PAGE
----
God knows why -- I've been to dozens and dozens of games over the years -- but the very first thing I think of, when I hear the words "Yankee Stadium", is Game 6 of the 2004 ALCS. I couldn't first remember some nice come-from-behind affair against the Sox, or one of those sharp Andy Pettitte LDS wins over the Twins, or my first game with my dad as a kid, or learning to keep score? No, I go back to a frigid and drizzly night, in the far reaches of the upper deck, sitting by myself because by the time I'd managed to log onto Ticketmaster, they only had single tickets left.
And somehow, it's actually a nice memory. I was wearing just about every item of clothing I owned in a futile attempt to layer for warmth, topped off with my ancient and oversized Paul O'Neill t-shirt, and using a garbage bag I'd brought from home as a poncho. This was my first Championship Series game ever -- I'd seen a few Division Series games, but that was it, I'd never been there for any ALCS or World Series moments in person. And so I was absolutely determined to enjoy myself, no matter what -- alone, freezing, damp, broke, watching the Yankees engage in one of the greatest chokes in sports history against that loudmouth Schilling... whatever. I wasn't about to let anything get me down. (Plus, I was so sure they were going to pull it out the next night. Way too sure).
There was an earnest, attractive young Japanese tourist couple on my left, wearing full-on plush Godzilla-head hats. They didn't speak much English, but the man did turn to me a few innings in and manage to ask why the crowd was booing Schilling for repeatedly throwing over to hold the runner on first. "That's his job, yes?" he wanted to know, perfectly reasonably. While I was trying to figure out the best way to phrase my reply, the man to my right, who turned out to be named Joey, leaned over and beat me to it.
"Because Schilling's a fucking pussy!," he explained, cheerfully.
Joey, a thick guy in his 40s in the classic old school Brooklyn Italian mold, was at the game with his buddy, who was also named Joey. They'd shared season tickets for just about forever, they said. The Joeys ended up buying me a couple beers, and we made friendly small talk in between Schilling's oozing bloody sock (which we couldn't see), that reversed home run call (which we also couldn't see, therefore we assumed the Yankees were robbed), and A-Rod's infamous slap play (which we also couldn't see, and so, of course, we were 100% certain the umps had blown the call spectacularly).
There are different kinds of hecklers at the Stadium; some guys are mainly trying to be funny, some get genuinely, alarmingly furious and need to vent their rage. The Joeys were another type, the kind who see heckling as a job -- part of their responsibility as fans, done seriously, with spirit but without bile. The Joey directly to my right alternated steadily between polite conversation and earsplitting obscene abuse directed towards the field.
Joey: FUCK YOU, DAMON, YOU SUCK! YOU BALL-LICKING ASSHOLE! GET A FUCKIN' HAIRCUT!!!... So, where do you live?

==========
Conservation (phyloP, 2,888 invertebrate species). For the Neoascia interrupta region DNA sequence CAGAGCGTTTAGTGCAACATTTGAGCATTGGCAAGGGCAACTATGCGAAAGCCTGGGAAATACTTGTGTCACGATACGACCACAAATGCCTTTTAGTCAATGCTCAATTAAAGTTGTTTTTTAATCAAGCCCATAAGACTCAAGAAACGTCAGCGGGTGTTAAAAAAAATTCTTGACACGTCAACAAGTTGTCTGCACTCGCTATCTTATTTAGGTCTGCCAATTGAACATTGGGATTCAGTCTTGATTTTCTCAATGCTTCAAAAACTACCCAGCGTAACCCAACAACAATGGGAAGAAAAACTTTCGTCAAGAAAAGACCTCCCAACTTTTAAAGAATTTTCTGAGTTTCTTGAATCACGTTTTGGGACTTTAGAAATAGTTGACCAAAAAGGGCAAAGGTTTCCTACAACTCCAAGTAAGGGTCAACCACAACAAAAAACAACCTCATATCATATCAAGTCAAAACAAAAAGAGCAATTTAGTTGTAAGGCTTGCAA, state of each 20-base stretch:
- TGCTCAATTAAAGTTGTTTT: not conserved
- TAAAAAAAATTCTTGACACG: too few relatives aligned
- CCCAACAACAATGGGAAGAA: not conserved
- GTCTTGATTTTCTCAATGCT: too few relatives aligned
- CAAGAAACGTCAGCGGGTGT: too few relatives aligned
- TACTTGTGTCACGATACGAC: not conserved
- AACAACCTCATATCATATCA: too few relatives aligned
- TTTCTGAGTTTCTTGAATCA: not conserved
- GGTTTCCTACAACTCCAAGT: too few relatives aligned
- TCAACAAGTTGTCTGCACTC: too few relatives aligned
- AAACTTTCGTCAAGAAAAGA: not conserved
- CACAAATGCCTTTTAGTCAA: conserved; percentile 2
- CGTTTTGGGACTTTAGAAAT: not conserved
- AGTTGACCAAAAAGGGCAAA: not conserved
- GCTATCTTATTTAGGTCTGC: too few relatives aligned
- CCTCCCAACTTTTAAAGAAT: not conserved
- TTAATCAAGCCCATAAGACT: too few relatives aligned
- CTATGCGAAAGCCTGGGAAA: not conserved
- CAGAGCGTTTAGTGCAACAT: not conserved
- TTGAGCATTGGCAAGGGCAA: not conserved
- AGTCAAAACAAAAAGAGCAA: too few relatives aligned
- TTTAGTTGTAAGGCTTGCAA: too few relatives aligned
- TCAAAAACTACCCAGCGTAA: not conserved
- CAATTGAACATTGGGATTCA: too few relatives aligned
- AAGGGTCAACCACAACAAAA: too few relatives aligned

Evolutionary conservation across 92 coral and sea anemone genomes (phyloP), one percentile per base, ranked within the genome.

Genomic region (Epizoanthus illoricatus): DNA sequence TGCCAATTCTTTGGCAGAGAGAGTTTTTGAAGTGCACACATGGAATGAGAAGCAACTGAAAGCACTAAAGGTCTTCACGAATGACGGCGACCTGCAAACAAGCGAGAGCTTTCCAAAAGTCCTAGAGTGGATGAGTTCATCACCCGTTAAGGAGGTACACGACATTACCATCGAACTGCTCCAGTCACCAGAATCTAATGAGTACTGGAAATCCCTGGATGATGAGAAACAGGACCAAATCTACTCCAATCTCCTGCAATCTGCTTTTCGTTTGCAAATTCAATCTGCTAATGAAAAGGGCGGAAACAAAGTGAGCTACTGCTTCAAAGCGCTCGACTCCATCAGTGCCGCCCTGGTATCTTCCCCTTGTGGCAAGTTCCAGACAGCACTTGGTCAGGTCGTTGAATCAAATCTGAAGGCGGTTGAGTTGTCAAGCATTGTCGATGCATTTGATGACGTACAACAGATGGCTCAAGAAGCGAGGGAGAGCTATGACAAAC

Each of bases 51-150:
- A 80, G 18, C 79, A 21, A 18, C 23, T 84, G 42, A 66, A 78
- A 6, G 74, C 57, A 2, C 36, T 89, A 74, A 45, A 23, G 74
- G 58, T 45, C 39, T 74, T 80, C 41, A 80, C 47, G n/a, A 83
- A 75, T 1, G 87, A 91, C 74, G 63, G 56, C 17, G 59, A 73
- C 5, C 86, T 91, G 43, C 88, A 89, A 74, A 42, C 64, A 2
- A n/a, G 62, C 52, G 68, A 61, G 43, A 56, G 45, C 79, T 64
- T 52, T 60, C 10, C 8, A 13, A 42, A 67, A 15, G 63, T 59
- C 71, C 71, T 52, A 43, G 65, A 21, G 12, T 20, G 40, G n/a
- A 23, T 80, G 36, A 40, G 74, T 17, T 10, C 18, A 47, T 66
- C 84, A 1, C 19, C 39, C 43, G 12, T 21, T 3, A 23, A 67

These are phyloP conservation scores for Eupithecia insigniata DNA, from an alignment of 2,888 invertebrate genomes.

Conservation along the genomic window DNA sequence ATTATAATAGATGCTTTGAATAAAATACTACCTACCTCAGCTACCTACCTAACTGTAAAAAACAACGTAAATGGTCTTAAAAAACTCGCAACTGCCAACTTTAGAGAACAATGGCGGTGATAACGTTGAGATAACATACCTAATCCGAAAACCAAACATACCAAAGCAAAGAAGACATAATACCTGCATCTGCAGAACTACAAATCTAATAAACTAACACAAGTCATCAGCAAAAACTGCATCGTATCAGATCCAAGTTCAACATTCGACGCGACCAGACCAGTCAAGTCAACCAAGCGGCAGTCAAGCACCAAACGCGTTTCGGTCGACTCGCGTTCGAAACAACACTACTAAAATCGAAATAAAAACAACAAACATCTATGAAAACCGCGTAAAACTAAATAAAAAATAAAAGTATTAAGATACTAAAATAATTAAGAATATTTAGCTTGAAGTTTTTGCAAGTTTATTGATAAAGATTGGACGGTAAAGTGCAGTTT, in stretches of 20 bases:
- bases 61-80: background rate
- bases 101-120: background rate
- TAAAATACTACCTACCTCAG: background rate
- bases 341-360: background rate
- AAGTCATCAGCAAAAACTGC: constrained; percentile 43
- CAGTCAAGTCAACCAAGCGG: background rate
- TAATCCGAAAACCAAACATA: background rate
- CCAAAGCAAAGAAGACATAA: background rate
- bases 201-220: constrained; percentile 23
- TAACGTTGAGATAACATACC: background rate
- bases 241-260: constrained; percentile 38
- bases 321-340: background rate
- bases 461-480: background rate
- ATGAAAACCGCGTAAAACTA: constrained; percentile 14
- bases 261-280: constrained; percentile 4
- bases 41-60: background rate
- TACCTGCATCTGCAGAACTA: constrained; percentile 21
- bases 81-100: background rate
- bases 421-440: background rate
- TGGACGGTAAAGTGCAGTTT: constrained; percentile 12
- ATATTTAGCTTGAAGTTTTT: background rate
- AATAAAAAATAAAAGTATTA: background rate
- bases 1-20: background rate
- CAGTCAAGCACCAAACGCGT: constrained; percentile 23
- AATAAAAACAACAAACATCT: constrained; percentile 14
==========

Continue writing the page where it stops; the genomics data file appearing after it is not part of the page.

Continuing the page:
Me: Brooklyn, you?
Joey: Hey, yeah? Me too. What part?
Me: Park --
Joey: HEY UMP, WHY DON'T YOU KISS MY ASS, YOU MOTHERFUCKING PIECE OF SHIT! YOU HEAR ME ASSHOLE?!... Sorry, what was that?
Me: Park Slope.
Joey: No kidding, I got an aunt in Park Slope. Hey, are you done with that cup?
Joey: [Hurls empty cup onto field] GO FUCK YOURSELF, YOU BLIND SHIT-EATING BASTARD! YOUR MOTHER'S A WHORE!... Thanks. You ever been to Suzie's, over on 5th Ave?
It was around this time that the riot police rushed out to ring the field, which seemed like overkill to me; in the old days you had to pretty much mobilize a mob and try to tear players limb from limb on the base paths before security got involved, was my understanding, but those days were long gone by 2004. In any case, things settled down, the Yankees lost ignominiously, and it took me 50 full minutes just to get to the subway, the crowds were so thick. All the way out people chanted "NINE-teen EIGHT-teen!," the last time I'd ever hear that at the Stadium. When I finally got home, very late, I watched the highlights and was fairly shocked to discover that the umps had been completely right on both controversial calls (sorry, Randy Marsh! I made some very personal remarks in the heat of the moment which, in retrospect, were probably a bit uncalled for), and heard all about Schilling's sock.
I don't really know why that games sticks out to me -- I've had tons of similar experiences at the Stadium over the years, and often at better games, in better weather, with good friends and no riot police. But there it is. Probably the Yankees will not be using this treasured memory of mine in any of their brochures for season tickets at the new Stadium, but that's okay -- because as Aristotle once wrote, memory is the scribe of the soul. Or, as Joey might have put it: those bastards can stick their fucking martini bar right up their fucking asses.
Emma Span is a regular contributor to Bronx Banter.